Australasian Society of Clinical Immunology and Allergy
ASCIA is the professional body for allergy & clinical immunology in Australia & New Zealand. ASCIA is a member of the World Allergy Organisation (WAO) & is affiliated with the Royal Australasian College of Physicians (RACP).
Don’t delay introduction of solid foods to infants - ASCIA Guidelines for Infant Feeding and allergy prevention recommend introduction of solid foods to infants, around 6 months of age.
This recommendation is consistent with ASCIA Guidelines for infant feeding and allergy prevention (2016), which recommend introduction of solid foods to infants, at around 6 months of age, but not before 4 months (including foods considered to be highly allergenic such as peanut) preferably whilst breast feeding.
It is important to seek medical advice if an allergic reaction occurs and also regarding the safe introduction of foods if an infant has a sibling or parent with food allergy.
This recommendation is also consistent with findings from recent studies, including the LEAP (Learning Early About Peanut Allergy) trials published in the New England Journal of Medicine (NEJM) in 2015 and 2016. The LEAP trials concluded that the early introduction of peanuts significantly decreased (by 80%) the frequency of the development of peanut allergy among children at high risk for this allergy and modulated immune responses to peanuts.
For further information go to www.allergy.org.au/patients/allergy-prevention
- Du Toit G et al. Effect of avoidance on peanut allergy after early peanut consumption. N Engl J Med. 2016. DOI: 10.1056/NEJMoa1514209
- Du Toit G et al. Randomized trial of peanut consumption in infants at risk for peanut allergy. N Engl J Med. 2015 Feb 26;372(9):803-13
- Perkin MR et al. Randomised trial of introduction of allergenic foods in breast-fed infants. N Engl J Med. 2016. DOI: 10.1056/NEJMoa1514210
- Togias A et al Addendum guidelines for the prevention of peanut allergy in the United States: Report of the National Institute of Allergy and Infectious Diseases (NIAID) sponsored expert panel. WAO J 2017 10(1):1. www.ncbi.nlm.nih.gov/pmc/artic... PJ, Campbell DE. Implementing primary prevention for peanut allergy at a population level. JAMA 2017 Feb 13. www.jamanetwork.com/journals/j...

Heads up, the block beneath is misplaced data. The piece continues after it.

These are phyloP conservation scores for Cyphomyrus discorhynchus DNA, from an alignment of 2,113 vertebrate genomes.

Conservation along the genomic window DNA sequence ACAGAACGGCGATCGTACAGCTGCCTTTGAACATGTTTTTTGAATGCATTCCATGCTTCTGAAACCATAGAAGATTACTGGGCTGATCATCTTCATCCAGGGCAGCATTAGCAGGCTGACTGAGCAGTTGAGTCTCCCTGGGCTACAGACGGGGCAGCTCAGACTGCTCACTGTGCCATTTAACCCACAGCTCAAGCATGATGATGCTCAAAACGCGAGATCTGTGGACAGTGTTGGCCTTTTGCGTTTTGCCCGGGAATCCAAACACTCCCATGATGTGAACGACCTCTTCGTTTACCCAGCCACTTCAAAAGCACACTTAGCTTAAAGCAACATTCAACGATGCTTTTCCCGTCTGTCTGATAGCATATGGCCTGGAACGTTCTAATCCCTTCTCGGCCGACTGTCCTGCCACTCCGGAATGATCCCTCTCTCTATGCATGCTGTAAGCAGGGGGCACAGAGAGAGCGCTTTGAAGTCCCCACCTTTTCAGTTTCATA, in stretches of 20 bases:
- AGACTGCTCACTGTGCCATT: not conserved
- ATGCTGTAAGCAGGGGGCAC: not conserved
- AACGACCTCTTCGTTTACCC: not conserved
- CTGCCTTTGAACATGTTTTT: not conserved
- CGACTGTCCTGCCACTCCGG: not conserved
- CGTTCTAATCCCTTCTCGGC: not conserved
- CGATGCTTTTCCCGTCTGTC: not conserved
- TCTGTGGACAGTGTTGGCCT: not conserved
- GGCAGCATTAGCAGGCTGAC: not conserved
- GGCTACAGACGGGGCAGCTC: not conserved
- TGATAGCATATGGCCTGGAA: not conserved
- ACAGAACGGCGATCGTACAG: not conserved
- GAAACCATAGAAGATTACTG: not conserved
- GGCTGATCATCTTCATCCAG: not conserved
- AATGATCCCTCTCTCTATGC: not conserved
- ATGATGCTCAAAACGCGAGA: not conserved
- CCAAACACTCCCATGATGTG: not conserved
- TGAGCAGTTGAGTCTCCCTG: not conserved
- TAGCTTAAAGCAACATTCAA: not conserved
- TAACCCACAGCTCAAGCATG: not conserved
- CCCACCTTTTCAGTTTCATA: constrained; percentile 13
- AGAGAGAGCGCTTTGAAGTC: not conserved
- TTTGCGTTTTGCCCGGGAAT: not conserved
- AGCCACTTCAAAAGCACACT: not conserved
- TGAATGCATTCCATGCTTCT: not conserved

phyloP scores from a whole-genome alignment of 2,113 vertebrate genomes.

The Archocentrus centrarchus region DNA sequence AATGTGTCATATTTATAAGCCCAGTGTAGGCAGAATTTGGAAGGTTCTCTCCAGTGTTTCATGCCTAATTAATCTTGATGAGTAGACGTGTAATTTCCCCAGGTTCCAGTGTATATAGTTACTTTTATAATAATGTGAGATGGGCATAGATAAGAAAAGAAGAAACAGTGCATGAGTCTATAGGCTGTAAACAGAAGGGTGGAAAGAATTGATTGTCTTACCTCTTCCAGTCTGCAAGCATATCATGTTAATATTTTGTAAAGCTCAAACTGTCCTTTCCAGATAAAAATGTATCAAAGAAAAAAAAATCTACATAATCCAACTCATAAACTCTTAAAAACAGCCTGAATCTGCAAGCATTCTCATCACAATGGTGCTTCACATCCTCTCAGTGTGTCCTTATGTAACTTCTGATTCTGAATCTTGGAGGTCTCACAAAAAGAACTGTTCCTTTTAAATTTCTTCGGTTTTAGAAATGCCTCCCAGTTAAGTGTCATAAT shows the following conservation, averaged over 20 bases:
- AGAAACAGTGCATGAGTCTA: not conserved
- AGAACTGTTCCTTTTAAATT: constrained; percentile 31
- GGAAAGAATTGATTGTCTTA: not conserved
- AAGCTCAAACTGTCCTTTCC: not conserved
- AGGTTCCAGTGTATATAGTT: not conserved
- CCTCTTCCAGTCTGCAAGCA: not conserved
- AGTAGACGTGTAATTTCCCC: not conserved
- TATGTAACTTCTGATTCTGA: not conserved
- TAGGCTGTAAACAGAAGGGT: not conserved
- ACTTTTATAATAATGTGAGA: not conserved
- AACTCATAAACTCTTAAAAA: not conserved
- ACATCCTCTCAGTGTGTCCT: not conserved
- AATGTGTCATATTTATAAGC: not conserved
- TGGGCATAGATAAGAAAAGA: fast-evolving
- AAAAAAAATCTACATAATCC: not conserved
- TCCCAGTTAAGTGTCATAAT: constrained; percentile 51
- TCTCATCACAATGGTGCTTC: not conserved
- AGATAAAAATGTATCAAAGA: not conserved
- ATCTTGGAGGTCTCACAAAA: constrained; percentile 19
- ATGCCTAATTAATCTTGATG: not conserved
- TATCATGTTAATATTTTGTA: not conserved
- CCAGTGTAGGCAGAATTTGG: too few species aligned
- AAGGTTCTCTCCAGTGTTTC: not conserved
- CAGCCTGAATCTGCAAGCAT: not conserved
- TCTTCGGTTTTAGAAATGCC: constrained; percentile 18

The RACP Strategic Policy and Advocacy group assisted ASCIA in compiling the original list of 25 tests, treatments and services, that have been identified either in past work by ASCIA, other literature reviews or in evidence reviews performed by overseas specialist physician bodies or health agencies as being overused, inappropriate or of limited effectiveness.
Two electronic surveys were sent to ASCIA members who are Fellows of the RACP (256 members in total) in February 2015 and March 2015, to firstly rank a top 5 from the list of 25, and secondly to review the wording and rankings of the top 5 recommendations. The overall response rate for these surveys was 20%. All ASCIA members and relevant patient organisations were then invited to review the list.
- 1 Don’t use antihistamines to treat anaphylaxis – prompt administration of adrenaline (epinephrine) is the only treatment for anaphylaxis.
- 2 Alternative/unorthodox methods should not be used for allergy testing or treatment.
- 3 Allergen immunotherapy should not yet be used for routine treatment of food allergy – research in this area is ongoing.
- 4 Food specific IgE testing should not be performed without a clinical history suggestive of IgE-mediated food allergy.
- 5 Don’t delay introduction of solid foods to infants - ASCIA Guidelines for Infant Feeding and allergy prevention recommend introduction of solid foods to infants, around 6 months of age.